Earlier this morning, traders anxiously awaited the monthly employment report from the Bureau of Labor Statistics. This has become the most anticipated economic release each month (referred to be financial media as the “key employment numbers”). If the Fed is watching these numbers carefully, so must investors.
The Federal Reserve historically had a dual mandate to “foster economic conditions that achieve both stable prices and maximum sustainable employment”. While they somewhat modified that statement in August, Chairman Powell has continually reaffirmed — as recently as yesterday – that the Fed is unlikely to tighten monetary policy until the labor market attains full employment. Today’s release showed unexpected improvement in the labor economy, but we remain a long way from full employment. Economists expected an increase of 200,000 nonfarm payrolls but saw a gain of 379,000 instead. Combined with an upward revision to last month’s numbers, that meant that nearly 300,000 extra jobs were created. However, the unemployment rate beat estimates only slightly, coming in at 6.2% vs. an expected 6.3%, monthly hourly earnings rose an expected 0.2%, and the labor force participation rate met expectations at a relatively weak 61.4%.
If the market were in a better psychological state, this would be considered a “Goldilocks” result – not too hot and not too cold. It’s a labor market that is improving, but not far and fast enough to cause the Fed to veer away from an accommodative stance. Shortly after the numbers were released, that appeared to be the market’s interpretation. S&P 500 Index Mini Futures (ES) rallied sharply after some brief indecision and were up over 1% when the equity markets opened. They were even able to shrug off a rise in 10-year Treasury note yields. They yielded over 1.6% in the immediate aftermath of the number and as the equity indices opened at their highs.
Then a strange thing happened. Well, maybe not so strange in light of the recent performance of stocks during recent sessions. Major indices sank after registering their highs of the day (as of now). As I write this, the S&P 500 (SPX) is down about 0.75% and the NASDAQ 100 (NDX) is down over 1.5%. The VIX index is resuming its flirtation with 30, indicating investors’ increasing desire for protection. We now have to ask ourselves what has equity investors so spooked – especially when they can’t blame an unchanged bond market.
I believe that we are seeing the continuation of two trends that have the potential to cause a fair bit of short-term pain. One is the continuing pressure on high momentum stocks, particularly those that are widely held by the Ark Investments funds. I wrote about this a week ago, and urged caution because I saw traders actively targeting these holdings. I worry that this is growing into a larger negative feedback loop, with holders trying to lock in profits (or minimize losses, if they are newer entrants) as the funds drop. Many of the stocks in question have high weights in SPX, and even higher weights in NDX, and those indices will be under pressure if this feedback loop grows.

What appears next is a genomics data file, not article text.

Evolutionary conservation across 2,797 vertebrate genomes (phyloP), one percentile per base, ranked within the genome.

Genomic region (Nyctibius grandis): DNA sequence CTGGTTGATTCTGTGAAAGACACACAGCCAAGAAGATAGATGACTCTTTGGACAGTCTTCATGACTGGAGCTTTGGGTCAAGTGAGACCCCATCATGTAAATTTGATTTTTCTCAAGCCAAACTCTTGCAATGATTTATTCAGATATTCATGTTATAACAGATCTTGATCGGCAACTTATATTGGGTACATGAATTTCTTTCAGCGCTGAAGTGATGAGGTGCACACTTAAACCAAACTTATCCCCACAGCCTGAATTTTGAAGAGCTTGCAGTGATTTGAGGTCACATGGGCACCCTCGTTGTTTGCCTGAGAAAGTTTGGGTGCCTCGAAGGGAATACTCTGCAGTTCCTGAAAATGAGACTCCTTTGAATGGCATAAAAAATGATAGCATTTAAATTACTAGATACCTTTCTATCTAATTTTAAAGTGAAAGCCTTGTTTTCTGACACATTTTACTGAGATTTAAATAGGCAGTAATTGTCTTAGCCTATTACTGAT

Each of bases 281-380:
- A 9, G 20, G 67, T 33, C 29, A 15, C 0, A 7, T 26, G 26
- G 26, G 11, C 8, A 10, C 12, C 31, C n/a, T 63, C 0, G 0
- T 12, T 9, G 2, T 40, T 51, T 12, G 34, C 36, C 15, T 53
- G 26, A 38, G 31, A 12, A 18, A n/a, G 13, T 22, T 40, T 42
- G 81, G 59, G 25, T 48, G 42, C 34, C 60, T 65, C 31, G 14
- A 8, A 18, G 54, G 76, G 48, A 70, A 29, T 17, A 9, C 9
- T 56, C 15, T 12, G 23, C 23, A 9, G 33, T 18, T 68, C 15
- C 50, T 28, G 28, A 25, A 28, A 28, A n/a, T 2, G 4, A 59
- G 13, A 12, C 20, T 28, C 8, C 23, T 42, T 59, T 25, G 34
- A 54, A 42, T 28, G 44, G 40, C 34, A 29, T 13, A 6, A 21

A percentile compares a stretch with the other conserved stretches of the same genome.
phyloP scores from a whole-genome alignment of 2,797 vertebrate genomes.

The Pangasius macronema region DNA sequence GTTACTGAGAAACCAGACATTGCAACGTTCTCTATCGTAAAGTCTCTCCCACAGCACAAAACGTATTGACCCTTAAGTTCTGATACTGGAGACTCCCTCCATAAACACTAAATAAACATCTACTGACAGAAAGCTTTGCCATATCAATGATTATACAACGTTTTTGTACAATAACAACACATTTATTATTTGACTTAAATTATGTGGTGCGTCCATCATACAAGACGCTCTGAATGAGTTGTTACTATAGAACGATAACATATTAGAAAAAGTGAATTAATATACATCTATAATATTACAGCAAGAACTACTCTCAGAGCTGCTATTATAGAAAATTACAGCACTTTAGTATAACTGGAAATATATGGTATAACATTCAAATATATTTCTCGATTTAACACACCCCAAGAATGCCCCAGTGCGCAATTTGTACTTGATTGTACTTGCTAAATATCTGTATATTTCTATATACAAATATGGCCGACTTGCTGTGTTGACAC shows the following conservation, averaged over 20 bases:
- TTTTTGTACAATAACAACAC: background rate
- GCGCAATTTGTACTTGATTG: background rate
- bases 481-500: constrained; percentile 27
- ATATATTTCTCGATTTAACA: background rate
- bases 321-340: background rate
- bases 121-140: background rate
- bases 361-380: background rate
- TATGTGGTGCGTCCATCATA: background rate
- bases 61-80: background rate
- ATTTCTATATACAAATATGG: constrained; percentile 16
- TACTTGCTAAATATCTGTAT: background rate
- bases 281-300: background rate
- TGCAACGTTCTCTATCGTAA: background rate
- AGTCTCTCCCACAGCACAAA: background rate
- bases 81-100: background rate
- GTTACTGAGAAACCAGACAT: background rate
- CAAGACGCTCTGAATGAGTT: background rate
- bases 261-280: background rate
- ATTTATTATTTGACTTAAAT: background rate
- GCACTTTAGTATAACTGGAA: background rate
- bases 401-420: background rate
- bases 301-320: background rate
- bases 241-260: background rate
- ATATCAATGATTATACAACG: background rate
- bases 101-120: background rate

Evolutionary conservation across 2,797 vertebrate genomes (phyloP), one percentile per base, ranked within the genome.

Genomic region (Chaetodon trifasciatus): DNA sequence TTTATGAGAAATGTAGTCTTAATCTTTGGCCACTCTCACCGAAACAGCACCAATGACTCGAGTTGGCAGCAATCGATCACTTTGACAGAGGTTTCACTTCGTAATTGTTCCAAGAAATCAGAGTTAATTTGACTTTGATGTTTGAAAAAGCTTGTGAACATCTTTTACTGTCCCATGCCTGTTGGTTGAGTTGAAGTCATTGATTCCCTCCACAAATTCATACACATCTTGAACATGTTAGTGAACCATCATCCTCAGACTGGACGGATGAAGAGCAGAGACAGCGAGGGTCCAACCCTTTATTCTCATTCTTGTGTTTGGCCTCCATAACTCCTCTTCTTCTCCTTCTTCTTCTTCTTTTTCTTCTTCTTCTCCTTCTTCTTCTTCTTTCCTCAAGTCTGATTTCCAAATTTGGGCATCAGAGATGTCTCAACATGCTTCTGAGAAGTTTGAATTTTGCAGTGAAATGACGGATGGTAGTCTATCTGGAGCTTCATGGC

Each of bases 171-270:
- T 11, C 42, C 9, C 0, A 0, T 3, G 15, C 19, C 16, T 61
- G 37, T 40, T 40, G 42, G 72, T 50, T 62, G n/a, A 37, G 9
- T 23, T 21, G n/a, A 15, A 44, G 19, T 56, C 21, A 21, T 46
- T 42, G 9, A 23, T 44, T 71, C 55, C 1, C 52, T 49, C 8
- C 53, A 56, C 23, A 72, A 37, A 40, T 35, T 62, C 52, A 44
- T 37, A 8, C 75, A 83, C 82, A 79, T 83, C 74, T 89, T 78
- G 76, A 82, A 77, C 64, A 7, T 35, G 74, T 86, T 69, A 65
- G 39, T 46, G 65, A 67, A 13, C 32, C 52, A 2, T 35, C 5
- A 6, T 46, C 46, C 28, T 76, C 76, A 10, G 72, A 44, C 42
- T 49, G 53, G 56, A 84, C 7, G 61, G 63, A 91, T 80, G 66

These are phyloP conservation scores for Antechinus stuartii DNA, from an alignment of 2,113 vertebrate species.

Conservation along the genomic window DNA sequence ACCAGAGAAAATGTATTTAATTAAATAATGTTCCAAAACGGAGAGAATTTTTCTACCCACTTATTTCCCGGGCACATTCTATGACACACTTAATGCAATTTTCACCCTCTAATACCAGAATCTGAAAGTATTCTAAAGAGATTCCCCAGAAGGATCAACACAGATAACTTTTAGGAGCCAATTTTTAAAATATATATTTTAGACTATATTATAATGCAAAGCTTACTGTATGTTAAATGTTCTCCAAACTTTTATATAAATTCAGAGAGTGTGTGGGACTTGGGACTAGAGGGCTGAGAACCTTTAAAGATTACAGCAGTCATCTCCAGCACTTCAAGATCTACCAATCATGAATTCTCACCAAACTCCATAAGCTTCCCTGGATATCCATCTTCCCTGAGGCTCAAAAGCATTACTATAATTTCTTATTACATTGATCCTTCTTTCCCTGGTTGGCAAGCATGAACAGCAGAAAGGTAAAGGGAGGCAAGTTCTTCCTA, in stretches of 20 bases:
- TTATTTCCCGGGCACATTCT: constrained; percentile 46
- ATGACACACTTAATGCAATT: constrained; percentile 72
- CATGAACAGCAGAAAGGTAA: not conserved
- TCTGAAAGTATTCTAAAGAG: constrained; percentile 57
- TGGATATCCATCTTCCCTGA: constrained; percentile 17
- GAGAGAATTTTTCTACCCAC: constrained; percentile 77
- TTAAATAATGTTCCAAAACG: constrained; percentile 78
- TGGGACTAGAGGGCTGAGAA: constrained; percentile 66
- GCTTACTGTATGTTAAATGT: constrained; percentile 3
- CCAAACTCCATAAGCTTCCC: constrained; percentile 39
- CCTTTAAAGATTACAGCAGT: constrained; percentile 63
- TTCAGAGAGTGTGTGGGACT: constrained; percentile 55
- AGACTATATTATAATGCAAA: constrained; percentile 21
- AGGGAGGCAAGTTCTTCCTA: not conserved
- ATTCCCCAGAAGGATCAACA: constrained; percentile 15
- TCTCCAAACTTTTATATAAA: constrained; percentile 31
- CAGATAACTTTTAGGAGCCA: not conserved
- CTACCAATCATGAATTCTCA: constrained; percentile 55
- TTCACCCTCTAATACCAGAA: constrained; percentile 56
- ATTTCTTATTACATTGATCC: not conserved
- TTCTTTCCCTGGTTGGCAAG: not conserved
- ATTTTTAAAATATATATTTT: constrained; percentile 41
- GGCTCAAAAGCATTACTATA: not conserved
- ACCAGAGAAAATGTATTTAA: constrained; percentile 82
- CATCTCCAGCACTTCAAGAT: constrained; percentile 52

Also, I remain concerned that the need to raise money to pay taxes on April 15th may be weighing upon investors as well. It should certainly be considered carefully by investors who invested many of the trading profits that they earned in 2020 into investments that are performing poorly in 2021. Early last week, I wrote that VIX futures appeared to be pricing in worries about either tax payments and/or a “buy the rumor, sell the news” reaction to the fiscal stimulus package over the coming months. Liquidity needs ahead of tax day could reverse the inflows to which the equity markets have become accustomed.
That said, various technical indicators are pointing to major US indices as heavily oversold. That could result in a sharp snapback rally – much like we saw on Monday this week (doesn’t that rally seem far away right now?). Unfortunately, oversold indicators are not great at timing. Stocks and indices can remain oversold or overbought for extended periods of time. At present, I would take the message of the VIX index and remain poised for volatility over the short-term.
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